Sheldon Player, a key character in the multimillion-dollar Greyhound Financial fraud, cannot be contacted by lawyers or parties in the matter unless his own attorney is present, U.S. District Judge Robert C. Broomfield has ruled.
Broomfield reaffirmed an earlier ruling to that effect even though Player no longer has a lawyer.Loni DeLand, the Salt Lake lawyer who represented Player, withdrew from the case a month ago. He told the Deseret News he was forced to drop out because Player couldn't pay him.
Shortly afterward, Player wrote two peculiar letters to the judge, notes that are nearly self-contradictory.
Broomfield, appointed from Phoenix, Ariz., to hear the Greyhound suit in Salt Lake City's federal court, made two exceptions Friday to his rule against talking to Player: Two lawyers from each side may contact him to arrange for depositions, and Player can be questioned in deposition sessions.
The Greyhound suit is shaping up as one of the strangest in Utah history. It was filed in Phoenix in August 1985, with the bus company claiming it was bilked for $66 million in bad loans between October 1984 and June 1985. The suit has a cast of dozens of characters and keeps developing in complexity.
The case was transferred to Salt Lake City in September 1987, with Broomfield appointed to continue hearing the matter.
Player, formerly of Vernal and now living in Mesa, Ariz., admitted involvement in the fraud, pleading guilty in 1986 to three federal fraud counts. He has yet to be sentenced. At one time he cooperated with Greyhound Financial and the company said it was able to recover at least $48 million.
Later, Player retracted some of his statements, saying they were made under duress. He claimed he was harassed by Greyhound Financial's attorneys, from the firm of Kelley Drye & Warren.
The latest twist is that Player wrote letters to Broomfield, dated March 5 and March 8, in which his position vacillates.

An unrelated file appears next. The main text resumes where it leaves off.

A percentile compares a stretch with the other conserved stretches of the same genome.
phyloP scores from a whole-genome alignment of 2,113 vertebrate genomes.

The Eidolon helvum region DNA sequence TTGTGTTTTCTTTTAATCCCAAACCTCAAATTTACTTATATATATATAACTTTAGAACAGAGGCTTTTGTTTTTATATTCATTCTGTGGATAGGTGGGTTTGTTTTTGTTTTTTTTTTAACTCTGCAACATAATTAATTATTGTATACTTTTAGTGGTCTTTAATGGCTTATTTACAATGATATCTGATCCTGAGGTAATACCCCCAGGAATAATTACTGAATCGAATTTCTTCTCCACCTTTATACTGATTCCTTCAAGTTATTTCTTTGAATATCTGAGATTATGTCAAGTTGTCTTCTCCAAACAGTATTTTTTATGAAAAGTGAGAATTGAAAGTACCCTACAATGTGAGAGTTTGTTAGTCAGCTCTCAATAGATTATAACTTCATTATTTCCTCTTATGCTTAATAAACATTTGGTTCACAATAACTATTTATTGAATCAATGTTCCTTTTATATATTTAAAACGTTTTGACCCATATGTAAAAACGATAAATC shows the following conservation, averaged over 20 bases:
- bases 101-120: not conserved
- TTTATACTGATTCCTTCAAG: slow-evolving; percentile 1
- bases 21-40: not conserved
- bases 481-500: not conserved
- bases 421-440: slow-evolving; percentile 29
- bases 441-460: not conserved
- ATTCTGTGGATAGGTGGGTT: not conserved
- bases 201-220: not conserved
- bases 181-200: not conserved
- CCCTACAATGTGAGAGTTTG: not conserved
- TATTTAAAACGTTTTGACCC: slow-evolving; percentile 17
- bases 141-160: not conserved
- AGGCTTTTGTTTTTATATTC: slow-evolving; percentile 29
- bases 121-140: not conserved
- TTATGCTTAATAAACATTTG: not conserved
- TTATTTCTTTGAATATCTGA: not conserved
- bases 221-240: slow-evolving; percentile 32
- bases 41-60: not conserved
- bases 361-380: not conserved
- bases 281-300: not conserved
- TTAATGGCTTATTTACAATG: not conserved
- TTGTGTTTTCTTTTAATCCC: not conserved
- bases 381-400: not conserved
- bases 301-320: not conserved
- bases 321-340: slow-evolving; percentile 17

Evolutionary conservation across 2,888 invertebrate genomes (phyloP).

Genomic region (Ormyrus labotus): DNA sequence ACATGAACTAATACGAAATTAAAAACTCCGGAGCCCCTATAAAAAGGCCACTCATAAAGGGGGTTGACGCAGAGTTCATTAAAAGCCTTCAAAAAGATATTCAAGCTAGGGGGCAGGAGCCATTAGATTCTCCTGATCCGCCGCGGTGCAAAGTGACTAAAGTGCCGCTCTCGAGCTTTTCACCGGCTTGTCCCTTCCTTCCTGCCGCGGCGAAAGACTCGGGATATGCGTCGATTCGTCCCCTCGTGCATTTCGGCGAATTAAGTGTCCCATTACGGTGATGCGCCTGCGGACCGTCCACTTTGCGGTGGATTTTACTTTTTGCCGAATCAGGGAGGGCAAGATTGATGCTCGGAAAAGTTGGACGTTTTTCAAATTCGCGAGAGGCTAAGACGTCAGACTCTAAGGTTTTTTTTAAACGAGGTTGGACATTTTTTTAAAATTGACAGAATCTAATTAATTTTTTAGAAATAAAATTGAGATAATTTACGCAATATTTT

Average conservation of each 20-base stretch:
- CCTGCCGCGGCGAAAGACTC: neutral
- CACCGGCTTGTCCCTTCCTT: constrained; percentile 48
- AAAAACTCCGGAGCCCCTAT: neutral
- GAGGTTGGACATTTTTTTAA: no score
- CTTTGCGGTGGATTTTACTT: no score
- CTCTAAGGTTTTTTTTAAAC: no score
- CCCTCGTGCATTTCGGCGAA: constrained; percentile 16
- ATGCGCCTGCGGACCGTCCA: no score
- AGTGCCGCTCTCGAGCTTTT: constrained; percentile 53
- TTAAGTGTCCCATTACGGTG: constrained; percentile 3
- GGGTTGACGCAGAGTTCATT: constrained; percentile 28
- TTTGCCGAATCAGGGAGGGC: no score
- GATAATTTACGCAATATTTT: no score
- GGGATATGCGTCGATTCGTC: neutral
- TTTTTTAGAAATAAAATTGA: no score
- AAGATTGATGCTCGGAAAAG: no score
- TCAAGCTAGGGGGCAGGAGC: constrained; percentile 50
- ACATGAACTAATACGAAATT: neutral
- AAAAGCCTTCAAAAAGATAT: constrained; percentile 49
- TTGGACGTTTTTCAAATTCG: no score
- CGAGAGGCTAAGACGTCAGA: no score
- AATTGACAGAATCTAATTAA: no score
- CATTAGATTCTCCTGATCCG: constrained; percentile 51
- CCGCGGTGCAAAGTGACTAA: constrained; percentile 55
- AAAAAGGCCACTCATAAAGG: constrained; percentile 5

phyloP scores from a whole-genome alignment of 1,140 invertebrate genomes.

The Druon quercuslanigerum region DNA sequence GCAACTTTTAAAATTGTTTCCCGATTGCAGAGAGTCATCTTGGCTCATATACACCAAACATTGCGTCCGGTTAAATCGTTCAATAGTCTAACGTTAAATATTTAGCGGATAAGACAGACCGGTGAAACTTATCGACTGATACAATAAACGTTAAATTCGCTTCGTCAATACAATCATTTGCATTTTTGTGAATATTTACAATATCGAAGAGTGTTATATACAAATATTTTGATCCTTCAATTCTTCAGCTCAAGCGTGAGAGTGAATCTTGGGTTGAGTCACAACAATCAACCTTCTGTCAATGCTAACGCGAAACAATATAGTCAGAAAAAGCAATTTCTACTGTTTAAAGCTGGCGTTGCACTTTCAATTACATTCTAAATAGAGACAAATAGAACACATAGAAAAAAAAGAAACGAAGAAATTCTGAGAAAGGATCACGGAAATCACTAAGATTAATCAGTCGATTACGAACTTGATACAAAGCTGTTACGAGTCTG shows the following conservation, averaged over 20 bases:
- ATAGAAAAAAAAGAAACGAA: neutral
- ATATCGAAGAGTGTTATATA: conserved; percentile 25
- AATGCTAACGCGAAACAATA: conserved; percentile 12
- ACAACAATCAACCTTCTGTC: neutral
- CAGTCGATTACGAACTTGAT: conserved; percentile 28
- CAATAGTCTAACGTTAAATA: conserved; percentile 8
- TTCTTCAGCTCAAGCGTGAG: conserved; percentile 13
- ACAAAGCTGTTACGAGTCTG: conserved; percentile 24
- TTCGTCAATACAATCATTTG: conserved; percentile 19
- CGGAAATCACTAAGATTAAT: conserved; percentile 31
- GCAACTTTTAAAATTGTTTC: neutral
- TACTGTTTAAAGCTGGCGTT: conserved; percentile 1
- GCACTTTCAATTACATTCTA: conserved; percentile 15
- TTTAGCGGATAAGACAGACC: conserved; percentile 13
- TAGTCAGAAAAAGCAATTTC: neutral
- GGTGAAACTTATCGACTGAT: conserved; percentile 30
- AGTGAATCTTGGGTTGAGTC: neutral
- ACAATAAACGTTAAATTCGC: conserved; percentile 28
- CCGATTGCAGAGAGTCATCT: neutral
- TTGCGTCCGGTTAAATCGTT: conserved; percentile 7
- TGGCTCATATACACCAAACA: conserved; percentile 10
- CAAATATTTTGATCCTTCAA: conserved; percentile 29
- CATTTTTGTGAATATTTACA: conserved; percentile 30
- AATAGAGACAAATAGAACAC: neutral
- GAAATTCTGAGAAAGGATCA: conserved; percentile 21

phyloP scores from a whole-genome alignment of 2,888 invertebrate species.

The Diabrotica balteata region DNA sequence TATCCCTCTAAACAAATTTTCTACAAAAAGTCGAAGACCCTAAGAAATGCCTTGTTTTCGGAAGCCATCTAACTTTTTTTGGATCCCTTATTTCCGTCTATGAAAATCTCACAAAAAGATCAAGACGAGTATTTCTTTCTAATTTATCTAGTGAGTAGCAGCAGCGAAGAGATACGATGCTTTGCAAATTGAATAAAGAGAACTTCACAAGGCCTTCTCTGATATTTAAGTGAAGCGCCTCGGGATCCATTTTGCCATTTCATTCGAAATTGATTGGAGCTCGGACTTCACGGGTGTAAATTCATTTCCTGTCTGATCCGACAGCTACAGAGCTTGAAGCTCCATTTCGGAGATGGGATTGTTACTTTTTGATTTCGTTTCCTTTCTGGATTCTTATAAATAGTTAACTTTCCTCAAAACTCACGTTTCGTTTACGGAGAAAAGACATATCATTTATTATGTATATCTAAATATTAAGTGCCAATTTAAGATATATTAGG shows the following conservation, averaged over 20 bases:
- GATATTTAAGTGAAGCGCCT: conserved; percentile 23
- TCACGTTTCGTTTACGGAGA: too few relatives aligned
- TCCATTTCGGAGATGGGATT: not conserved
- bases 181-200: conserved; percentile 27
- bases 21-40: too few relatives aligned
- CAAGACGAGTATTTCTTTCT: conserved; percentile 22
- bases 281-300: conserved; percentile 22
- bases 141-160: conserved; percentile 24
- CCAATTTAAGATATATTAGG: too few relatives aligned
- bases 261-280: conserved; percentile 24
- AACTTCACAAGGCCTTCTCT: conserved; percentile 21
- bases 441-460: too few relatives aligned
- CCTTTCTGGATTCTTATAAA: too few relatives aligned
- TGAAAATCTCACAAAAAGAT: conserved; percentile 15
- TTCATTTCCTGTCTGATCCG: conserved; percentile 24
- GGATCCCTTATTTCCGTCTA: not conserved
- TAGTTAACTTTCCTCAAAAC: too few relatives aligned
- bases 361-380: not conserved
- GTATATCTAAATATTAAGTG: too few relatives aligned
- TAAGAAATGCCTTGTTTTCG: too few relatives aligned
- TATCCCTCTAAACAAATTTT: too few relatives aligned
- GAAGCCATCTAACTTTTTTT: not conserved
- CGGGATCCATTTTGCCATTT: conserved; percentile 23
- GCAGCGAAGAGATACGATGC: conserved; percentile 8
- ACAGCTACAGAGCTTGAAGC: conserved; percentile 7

"I write this to apologize to you and to assure you that I have finally gained the courage to tell the complete truth in the Greyhound case," says the earlier letter. "Back in 1985 I left out the whole truth because I didn't want to blame anyone but myself. I felt I should come forth and right the wrong on my own.
"Kelley-Drye's attorneys, my own attorneys, and federal officials brought out additional names and facts . . . .
"Then my nightmare began. I vowed to tell the truth to the FBI and U.S. attorney's office, which I have done. But in the meantime I can't put in words what I went through when I began saying and signing whatever Kelley-Drye attorneys wanted, knowing things weren't right which they wanted.
"During the hundreds of sessions with them I was without an attorney. The fear I felt from them concerning my criminal sentence and the physical and emotional well-being of my family is beyond words.
"It finally caught up with me that I was being threatened and seduced into betraying and framing associates and total strangers alike so that Greyhound could profit from my situation and in return I could remain free and be allowed to work to support my family."
The letter adds that for nearly two years with Kelley-Drye attorneys, "being stripped of privacy, dignity and integrity was worse than going to prison."
But only three days after launching that attack on the Kelley-Drye lawyers, Player wrote a letter that seemed to be 180 degrees away from his earlier position. Both letters were placed in the public file by Broomfield.
"Dear Judge Broomfield," Player wrote. "After careful consideration of the events over the past two months it seems as though one solution to some of the havoc is that I go back and cooperate with Kelley-Drye . . . .
"I feel I can cooperate and save Greyhound and the court a considerable amount of time and money and yet still maintain my integrity by not letting false statements to be created."
During a court hearing Friday, doubts were aired about Player's allegations.
Greyhound Financial lawyer Robert Ehrenbard argued he believed some defendants have had private access to Player, and "indeed, there are some defendants who have acted in collusion with Mr. Player."
Player is scheduled to testify Friday in Phoenix against J. R. Willyard, his former partner, in a criminal trial. Defense and Greyhound lawyers alike Friday told the judge Friday that Player has not cooperated recently in pretrial meetings.
"One time he didn't show up and other times when questions were put to him he just got up and left," said Phoenix lawyer Daniel McAuliffe, who represents another defendant.